The Committee to Protect Journalists welcomes a Cairo appeals court decision to strike down a one-year jail term against four editors, but condemns that the conviction stands for criticizing President Hosni Mubarak and his top aides.
An appellate court judge Mohamed Samir struck down a one-year jail-term given in September 2007 to four editors for publishing false information likely to disturb public order. However, the court upheld a 20,000 Egyptian pound (US$3,540)
fine against Ibrahim Eissa of the daily Al-Dustour, Adel Hamouda of the weekly Al-Fajr, Wael el-Abrashi, former editor of Sawt Al-Umma, and Abdel Halim Kandil, former editor of the weekly Al Karama.
We are relieved that the prison terms have finally been struck down, said Mohamed Abdel Dayem, CPJ's Middle East and North Africa program coordinator. But we condemn the practice of using the judiciary to criminalize critical journalism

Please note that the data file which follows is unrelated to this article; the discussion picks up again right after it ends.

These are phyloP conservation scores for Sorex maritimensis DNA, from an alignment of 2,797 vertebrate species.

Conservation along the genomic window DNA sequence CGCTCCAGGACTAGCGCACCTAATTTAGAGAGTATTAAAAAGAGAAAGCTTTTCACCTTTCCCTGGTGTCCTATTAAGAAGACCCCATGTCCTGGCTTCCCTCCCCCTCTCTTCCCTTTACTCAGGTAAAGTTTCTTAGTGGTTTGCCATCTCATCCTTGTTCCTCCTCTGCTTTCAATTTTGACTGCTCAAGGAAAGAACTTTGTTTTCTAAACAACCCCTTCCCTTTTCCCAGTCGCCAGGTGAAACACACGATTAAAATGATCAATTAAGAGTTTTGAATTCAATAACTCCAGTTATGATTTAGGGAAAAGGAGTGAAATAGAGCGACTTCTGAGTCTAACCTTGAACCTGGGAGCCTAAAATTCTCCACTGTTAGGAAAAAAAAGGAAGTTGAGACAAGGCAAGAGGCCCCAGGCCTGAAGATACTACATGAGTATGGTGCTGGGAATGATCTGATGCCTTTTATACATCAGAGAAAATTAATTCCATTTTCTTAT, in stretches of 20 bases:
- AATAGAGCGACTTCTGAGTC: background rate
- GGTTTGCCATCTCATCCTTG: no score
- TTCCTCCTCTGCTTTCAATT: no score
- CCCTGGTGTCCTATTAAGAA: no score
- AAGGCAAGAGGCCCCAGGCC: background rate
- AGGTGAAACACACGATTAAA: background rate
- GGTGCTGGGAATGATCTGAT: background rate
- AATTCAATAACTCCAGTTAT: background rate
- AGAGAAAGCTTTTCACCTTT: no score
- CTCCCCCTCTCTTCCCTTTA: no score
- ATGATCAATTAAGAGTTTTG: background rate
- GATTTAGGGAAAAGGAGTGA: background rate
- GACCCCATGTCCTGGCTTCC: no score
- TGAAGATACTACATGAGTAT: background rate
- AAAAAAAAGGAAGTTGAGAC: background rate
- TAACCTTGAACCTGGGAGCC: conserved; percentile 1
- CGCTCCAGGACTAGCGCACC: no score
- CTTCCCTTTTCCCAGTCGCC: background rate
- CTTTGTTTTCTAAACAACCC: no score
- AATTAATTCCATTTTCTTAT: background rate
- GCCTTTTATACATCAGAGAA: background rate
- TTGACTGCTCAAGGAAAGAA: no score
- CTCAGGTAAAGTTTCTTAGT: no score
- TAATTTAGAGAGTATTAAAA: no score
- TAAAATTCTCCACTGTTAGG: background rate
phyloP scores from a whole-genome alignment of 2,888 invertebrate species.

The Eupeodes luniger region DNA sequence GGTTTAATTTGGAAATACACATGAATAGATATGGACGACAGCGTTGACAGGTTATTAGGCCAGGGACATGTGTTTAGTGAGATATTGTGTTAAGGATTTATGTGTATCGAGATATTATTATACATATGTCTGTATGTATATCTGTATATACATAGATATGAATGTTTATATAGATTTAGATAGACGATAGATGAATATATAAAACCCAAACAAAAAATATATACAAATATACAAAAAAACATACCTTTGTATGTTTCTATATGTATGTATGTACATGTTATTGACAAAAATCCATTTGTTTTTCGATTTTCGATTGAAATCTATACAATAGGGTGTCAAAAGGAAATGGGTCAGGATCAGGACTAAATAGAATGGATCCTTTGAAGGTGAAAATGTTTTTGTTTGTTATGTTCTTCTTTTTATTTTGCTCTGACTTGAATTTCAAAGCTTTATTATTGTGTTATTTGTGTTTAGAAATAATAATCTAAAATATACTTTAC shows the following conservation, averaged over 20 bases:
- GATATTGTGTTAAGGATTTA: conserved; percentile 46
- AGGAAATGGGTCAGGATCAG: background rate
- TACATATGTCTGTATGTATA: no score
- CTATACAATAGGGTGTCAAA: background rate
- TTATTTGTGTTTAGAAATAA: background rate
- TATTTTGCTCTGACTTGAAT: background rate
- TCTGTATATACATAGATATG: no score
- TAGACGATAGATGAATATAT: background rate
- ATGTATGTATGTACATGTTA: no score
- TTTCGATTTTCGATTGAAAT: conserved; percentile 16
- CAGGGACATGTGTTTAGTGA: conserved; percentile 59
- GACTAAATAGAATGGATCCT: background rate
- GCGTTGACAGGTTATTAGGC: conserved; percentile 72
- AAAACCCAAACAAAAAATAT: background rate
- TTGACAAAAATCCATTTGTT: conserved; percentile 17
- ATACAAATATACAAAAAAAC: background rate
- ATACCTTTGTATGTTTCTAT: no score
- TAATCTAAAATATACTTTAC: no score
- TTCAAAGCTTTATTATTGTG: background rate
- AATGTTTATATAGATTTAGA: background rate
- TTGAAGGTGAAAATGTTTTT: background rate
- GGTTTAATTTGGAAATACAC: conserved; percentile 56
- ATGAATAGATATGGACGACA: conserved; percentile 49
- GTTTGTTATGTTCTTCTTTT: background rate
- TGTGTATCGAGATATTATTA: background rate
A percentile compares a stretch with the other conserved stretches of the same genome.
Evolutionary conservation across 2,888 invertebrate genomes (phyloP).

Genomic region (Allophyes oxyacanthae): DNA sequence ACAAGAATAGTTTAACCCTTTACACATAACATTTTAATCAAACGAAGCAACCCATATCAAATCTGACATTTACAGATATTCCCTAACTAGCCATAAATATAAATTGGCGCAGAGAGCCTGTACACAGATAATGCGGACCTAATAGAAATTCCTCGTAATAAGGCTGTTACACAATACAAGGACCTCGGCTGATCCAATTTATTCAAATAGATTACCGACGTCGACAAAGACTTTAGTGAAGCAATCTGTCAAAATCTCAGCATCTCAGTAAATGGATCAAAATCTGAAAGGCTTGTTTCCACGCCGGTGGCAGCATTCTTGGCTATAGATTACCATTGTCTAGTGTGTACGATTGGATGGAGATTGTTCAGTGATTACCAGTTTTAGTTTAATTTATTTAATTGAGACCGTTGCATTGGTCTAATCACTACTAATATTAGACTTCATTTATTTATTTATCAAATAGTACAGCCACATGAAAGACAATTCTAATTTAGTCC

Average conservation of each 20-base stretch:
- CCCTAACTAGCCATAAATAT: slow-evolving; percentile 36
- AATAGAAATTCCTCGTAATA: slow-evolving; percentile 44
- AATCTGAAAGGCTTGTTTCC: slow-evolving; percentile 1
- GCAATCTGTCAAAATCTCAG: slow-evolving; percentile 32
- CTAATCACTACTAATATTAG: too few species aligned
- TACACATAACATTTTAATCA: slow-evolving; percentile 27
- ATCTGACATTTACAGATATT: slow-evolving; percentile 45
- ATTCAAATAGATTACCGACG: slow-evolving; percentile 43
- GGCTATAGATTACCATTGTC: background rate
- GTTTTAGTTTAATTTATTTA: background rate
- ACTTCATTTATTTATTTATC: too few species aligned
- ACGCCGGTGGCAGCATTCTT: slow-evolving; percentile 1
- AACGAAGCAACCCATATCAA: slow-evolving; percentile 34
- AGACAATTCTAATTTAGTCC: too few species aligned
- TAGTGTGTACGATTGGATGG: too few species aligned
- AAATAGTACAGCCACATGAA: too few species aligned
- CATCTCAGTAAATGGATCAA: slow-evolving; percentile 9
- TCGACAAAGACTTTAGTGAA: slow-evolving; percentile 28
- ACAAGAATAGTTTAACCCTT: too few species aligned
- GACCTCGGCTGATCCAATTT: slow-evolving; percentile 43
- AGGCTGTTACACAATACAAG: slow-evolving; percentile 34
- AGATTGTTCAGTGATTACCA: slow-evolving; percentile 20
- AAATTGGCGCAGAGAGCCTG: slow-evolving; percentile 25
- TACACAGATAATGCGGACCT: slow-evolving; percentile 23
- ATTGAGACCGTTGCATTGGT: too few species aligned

and spread fear and self-censorship. We call on Egypt's highest judicial authorities to overturn this politically motivated verdict.
Eissa is among the most judicially harassed journalists in the country. In September, an appeals court sentenced him to six months in prison for disseminating false news about Mubarak's health. He was granted a presidential pardon in
October. Eissa said that the regime's willingness to accept the media has regressed and that there is no room for journalistic expression when reporters are threatened with 32 articles in the penal code and the press regulation law.